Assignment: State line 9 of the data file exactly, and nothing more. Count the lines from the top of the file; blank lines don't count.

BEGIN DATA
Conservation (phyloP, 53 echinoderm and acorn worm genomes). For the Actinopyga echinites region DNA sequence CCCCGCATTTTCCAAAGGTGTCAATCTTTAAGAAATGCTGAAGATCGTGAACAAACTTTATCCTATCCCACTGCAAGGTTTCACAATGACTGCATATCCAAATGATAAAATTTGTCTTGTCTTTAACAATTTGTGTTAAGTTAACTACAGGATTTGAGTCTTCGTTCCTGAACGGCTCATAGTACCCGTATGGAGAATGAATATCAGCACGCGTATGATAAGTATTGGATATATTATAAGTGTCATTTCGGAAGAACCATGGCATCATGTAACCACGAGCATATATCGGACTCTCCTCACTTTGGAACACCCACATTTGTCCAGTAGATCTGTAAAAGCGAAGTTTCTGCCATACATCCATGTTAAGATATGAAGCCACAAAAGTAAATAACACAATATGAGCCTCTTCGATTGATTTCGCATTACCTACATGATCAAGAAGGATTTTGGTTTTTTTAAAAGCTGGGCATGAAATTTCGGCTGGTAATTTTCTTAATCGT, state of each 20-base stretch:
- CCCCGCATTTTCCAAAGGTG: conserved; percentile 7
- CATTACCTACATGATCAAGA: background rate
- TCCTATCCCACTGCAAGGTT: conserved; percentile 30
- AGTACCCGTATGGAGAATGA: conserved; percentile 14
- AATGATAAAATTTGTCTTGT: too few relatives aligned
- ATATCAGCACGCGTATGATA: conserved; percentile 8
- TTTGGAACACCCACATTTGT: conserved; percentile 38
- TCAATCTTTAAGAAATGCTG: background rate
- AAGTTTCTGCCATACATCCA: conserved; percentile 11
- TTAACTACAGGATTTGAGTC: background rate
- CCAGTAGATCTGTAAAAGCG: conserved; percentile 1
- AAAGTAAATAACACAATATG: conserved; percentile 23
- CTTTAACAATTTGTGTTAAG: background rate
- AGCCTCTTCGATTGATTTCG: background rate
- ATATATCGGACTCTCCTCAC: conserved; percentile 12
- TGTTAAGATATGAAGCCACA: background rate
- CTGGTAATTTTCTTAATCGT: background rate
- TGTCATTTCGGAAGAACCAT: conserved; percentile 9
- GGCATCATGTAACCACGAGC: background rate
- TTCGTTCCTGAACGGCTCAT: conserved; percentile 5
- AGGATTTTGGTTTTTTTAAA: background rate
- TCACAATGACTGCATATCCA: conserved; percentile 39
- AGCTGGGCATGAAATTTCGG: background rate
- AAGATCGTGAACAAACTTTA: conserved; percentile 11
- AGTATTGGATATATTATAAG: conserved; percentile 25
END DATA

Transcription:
- TCAATCTTTAAGAAATGCTG: background rate